15 May Sun Sentinel – A question of survival: Trade war thrusts South Florida businesses into uncertainty
(South Florida Sun Sentinel) – From builders to importers to the seaports that transit goods, South Florida businesses are struggling to find ways to avoid becoming collateral casualties in the Trump administration’s trade war against China.
Many say there is little they can do to shield their customers from unrelenting new levies on clothing, wine and beer, utensils and plumbing fixtures.
Some economists and business experts forecast a heightened probability of a recession in Florida unless the trade dispute is resolved soon. Instead of a deal, the Trump administration boosted tariffs on $200 billion worth of Chinese goods last week, a move that drew retaliatory measures from Beijing. Then, President Donald Trump announced plans to impose 25 percent tariffs on all inbound goods from China.
Although both governments left open a time window to reach a deal before higher tariffs hit their respective economies, some business operators fretted they are caught in a no man’s land, where the uncertainty is creating indecision over whether or when to pass price hikes to their customers.
Jerry Parrish, an economist for the Florida Chamber of Commerce, predicts that the warfare has raised the probability of a recession in Florida over the next nine months from the high teens to more than 20 percent.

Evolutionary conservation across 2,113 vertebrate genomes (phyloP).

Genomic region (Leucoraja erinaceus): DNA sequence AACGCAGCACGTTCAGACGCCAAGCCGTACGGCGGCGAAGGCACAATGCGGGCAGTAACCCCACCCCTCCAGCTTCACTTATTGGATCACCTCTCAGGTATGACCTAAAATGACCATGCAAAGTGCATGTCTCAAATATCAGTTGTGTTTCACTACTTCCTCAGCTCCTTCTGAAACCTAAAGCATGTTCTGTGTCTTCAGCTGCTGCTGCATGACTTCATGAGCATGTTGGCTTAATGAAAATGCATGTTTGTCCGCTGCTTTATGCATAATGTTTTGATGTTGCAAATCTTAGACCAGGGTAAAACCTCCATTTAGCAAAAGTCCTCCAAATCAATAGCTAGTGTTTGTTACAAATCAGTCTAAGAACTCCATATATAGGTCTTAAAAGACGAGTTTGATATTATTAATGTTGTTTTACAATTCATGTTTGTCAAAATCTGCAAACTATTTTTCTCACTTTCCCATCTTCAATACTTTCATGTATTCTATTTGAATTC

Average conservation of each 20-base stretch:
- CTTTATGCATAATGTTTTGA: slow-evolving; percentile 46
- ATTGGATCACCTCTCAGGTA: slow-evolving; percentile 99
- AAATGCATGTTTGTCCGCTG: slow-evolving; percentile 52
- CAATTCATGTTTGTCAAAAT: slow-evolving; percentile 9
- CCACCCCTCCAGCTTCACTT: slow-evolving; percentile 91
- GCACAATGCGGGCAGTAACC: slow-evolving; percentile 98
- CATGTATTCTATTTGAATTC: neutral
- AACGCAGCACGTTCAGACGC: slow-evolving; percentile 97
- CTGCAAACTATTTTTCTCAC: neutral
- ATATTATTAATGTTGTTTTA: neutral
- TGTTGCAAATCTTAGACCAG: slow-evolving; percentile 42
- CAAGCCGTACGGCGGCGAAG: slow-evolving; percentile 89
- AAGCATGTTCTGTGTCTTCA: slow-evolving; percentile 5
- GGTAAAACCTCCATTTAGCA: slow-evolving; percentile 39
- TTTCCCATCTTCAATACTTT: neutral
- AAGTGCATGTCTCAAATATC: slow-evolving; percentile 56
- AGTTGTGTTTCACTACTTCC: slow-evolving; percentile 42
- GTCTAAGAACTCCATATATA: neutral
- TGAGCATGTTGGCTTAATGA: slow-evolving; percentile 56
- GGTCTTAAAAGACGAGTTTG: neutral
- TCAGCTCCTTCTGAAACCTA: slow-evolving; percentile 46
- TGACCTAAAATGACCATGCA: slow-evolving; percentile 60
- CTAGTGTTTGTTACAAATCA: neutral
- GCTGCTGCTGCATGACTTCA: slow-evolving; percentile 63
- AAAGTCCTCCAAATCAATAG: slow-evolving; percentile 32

“A lot of businesses were caught off-guard by this latest ratchet up,” Parrish said. “I don’t think many of them expected the increase from 10 to 25 percent, with more coming.” For small businesses, particularly those with 20 to 49 employees, the additional tariffs “could literally put them out of business,” he said.
In Boca Raton, importers of Chinese-made restaurant supplies and bathroom furniture pleaded for an end to the escalation in tariffs between the world’s two biggest economies.
In Fort Lauderdale, the president of a construction company worried that continued uncertainties about cutting a trade deal would fuel new cost increases for building projects that are already on the rise.
And at Broward County’s Port Everglades, which contracted with a Chinese builder to make new gantry cranes that will allow the port to serve bigger ships, news arrived Tuesday that the behemoth cranes exempted from tariffs last year are again on a list of newly proposed U.S. tariffs on Chinese goods, possibly bumping up the cost by millions.
As was the case last summer when Trump fired his initial tariff salvo against China, few in the business community could offer precise calculations of potential lost jobs and sales in South Florida and elsewhere in the state, where unemployment remains at record lows and many businesses across the economic spectrum are prospering.
South Florida customs and trade attorney Peter Quinter said it’s unlikely his business clients can or will swallow the added costs of new tariffs.
“That cost has to be passed onto somebody, and that ends up being you and me,” said Quinter, who leads the customs and international trade law group at GrayRobinson in Miami.
“It’s a lose-lose scenario when you’re involved in any trade conflict,” he said. “My clients are very concerned. They have to pass on these additional taxes to their customers.”
J. Antonio Villamil, a longtime economist who heads the Washington Economics Group of Coral Gables, called the trade warfare “very short-sighted policy. The two largest economies in the world should work this out.”